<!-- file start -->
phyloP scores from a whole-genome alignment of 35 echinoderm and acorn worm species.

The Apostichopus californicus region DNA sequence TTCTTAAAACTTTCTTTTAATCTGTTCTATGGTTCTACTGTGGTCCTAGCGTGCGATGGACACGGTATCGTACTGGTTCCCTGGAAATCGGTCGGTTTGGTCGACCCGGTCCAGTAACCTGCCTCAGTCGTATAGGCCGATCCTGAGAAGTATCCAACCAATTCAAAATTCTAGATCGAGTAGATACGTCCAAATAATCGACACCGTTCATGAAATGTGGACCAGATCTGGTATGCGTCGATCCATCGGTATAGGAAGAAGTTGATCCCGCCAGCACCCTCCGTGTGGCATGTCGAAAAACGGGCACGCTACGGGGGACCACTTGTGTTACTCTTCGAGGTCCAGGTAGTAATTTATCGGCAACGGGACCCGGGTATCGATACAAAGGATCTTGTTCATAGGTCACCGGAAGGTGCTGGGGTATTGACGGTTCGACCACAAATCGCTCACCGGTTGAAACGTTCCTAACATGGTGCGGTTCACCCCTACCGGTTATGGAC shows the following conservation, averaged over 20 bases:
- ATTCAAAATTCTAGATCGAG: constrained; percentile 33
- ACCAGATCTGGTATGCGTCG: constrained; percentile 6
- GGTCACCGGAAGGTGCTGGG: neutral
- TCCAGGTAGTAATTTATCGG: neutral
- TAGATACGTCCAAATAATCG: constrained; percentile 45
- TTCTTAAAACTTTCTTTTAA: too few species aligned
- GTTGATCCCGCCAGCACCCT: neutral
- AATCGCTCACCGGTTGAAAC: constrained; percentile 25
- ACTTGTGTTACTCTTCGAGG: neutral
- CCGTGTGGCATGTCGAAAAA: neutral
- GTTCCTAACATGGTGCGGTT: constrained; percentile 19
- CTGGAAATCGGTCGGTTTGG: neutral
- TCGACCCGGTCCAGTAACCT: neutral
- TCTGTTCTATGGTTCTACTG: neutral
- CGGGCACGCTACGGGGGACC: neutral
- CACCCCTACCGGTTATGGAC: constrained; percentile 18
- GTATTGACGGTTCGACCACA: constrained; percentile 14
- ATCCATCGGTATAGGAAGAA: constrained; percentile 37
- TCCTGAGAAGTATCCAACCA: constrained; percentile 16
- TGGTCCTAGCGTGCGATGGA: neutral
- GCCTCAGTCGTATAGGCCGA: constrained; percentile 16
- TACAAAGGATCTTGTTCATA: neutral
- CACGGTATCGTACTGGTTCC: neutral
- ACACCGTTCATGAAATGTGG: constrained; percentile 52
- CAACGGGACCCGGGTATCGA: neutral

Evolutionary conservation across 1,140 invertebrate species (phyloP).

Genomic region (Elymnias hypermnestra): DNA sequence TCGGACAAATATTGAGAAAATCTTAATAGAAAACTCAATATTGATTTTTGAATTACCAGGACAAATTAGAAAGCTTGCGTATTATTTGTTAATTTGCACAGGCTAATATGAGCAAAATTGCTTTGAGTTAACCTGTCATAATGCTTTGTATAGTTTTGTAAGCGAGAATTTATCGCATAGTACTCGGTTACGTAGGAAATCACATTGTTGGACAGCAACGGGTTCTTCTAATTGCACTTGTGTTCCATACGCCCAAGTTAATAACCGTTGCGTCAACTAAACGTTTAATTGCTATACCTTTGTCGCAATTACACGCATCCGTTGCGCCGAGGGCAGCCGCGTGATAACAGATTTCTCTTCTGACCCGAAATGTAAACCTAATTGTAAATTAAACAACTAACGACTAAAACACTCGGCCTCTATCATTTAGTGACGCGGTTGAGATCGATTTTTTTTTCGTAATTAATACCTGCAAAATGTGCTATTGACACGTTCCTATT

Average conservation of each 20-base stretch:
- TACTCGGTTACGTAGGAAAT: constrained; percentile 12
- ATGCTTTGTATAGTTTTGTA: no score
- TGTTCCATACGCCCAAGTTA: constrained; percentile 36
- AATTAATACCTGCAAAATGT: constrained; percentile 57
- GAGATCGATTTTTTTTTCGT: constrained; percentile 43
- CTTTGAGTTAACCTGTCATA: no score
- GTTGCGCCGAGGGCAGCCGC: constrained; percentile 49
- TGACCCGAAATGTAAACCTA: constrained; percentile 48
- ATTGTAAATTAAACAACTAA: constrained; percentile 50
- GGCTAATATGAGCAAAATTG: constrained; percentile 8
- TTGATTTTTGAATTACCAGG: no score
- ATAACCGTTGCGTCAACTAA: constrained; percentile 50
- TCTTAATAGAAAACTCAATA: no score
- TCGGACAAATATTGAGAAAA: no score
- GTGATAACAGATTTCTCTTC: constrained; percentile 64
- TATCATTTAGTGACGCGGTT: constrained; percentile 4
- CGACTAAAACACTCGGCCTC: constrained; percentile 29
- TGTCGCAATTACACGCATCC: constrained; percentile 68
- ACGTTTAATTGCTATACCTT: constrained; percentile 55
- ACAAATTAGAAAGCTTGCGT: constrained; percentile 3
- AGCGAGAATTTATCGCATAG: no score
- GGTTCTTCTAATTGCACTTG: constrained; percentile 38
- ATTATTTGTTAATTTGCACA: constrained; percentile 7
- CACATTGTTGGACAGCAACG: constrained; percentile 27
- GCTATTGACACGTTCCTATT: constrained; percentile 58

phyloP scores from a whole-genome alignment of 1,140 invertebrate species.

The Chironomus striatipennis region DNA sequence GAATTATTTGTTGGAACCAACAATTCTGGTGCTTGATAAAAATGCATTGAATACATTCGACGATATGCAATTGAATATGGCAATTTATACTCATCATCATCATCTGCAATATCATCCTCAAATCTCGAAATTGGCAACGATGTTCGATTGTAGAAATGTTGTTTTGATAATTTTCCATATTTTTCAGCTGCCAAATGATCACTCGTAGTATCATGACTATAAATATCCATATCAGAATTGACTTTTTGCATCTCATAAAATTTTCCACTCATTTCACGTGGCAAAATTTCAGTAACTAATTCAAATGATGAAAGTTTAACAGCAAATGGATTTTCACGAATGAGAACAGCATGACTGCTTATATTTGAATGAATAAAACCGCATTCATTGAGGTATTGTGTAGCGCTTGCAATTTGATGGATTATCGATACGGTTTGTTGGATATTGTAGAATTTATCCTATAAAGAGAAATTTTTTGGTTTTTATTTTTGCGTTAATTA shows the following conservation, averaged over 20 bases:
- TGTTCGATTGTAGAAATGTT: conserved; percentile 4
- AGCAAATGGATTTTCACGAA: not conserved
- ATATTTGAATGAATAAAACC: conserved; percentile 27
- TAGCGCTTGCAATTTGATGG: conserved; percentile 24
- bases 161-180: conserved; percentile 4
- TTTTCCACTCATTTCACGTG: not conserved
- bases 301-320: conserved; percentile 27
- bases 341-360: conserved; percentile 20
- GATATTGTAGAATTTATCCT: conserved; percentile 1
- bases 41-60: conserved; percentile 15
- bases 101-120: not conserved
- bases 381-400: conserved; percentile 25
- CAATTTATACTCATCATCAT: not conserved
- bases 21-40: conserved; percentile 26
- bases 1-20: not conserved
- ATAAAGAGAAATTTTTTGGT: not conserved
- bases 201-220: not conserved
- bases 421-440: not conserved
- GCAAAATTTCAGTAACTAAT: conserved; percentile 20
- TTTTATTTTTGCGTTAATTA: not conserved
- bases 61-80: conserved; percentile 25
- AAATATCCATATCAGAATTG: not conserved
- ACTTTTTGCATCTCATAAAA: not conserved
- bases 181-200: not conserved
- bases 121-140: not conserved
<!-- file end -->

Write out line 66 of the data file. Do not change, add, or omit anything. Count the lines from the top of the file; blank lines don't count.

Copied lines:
- GATATTGTAGAATTTATCCT: conserved; percentile 1